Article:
In his short novel Le Cure de Tours, Balzac writes of a cognomologie by which a personal name may express an entire personality. What would he have made of Mr Rich Ricci? (“Barclays’ Ricci cashes £17.6m in share bonuses”, report, March 21.)
Letter in FT, March 23rd, 2013
Delighted to learn this week about this newsworthy banker, name pronounced “Rich Richie”. Nominal determinism — ie name shapes destiny — strikes again!
The current Lord Chief Justice of England and Wales, Judge Judge, fits the pattern, as perhaps do the author of Pole Positions: The Polar Regions and the Future of the Planet, Daniel Snowman, and the (oft-cited, non-apocryphal) researchers behind an article on incontinence in the British Journal of Urology, A.J. Splatt and D. Weedon.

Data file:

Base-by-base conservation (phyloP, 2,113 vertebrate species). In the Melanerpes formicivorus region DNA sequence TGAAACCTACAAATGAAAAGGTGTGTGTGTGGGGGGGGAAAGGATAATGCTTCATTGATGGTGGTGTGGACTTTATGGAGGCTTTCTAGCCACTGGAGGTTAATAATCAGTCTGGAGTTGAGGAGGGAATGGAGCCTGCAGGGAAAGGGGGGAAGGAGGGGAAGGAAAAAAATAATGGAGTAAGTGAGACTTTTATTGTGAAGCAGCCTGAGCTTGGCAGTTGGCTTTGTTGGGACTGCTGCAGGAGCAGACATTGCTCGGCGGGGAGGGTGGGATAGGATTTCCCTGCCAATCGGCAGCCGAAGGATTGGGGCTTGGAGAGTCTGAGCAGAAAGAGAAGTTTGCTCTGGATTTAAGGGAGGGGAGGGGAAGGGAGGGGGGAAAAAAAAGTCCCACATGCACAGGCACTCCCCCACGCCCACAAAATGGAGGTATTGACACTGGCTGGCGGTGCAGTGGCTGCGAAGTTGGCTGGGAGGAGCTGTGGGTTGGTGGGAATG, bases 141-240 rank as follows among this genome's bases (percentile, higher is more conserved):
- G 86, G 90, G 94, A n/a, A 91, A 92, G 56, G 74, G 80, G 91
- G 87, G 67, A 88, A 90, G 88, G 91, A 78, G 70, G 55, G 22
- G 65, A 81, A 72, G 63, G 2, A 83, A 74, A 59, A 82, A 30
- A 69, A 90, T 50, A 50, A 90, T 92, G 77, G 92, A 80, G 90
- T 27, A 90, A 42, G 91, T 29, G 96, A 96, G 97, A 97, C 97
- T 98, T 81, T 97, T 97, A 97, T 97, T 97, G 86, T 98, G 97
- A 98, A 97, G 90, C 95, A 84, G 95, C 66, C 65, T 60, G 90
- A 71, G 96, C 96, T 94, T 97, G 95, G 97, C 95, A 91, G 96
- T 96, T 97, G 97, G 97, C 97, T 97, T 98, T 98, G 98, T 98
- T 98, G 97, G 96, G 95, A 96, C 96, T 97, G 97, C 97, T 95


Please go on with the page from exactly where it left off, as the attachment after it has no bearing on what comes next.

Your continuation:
Carl Jung took this phenomenon (too) seriously, pointing out that while Freud (Dr. Joy) championed the pleasure principle, he, Jung (Dr. Young), focussed on the idea of rebirth.
There seem to be a lot of these in the field of medicine. Dr. Douglas Hart, the cardiologist, the orthodontist Dr. Chu, and, er, Dr. Harry Beaver the obstetrician-gynaecologist.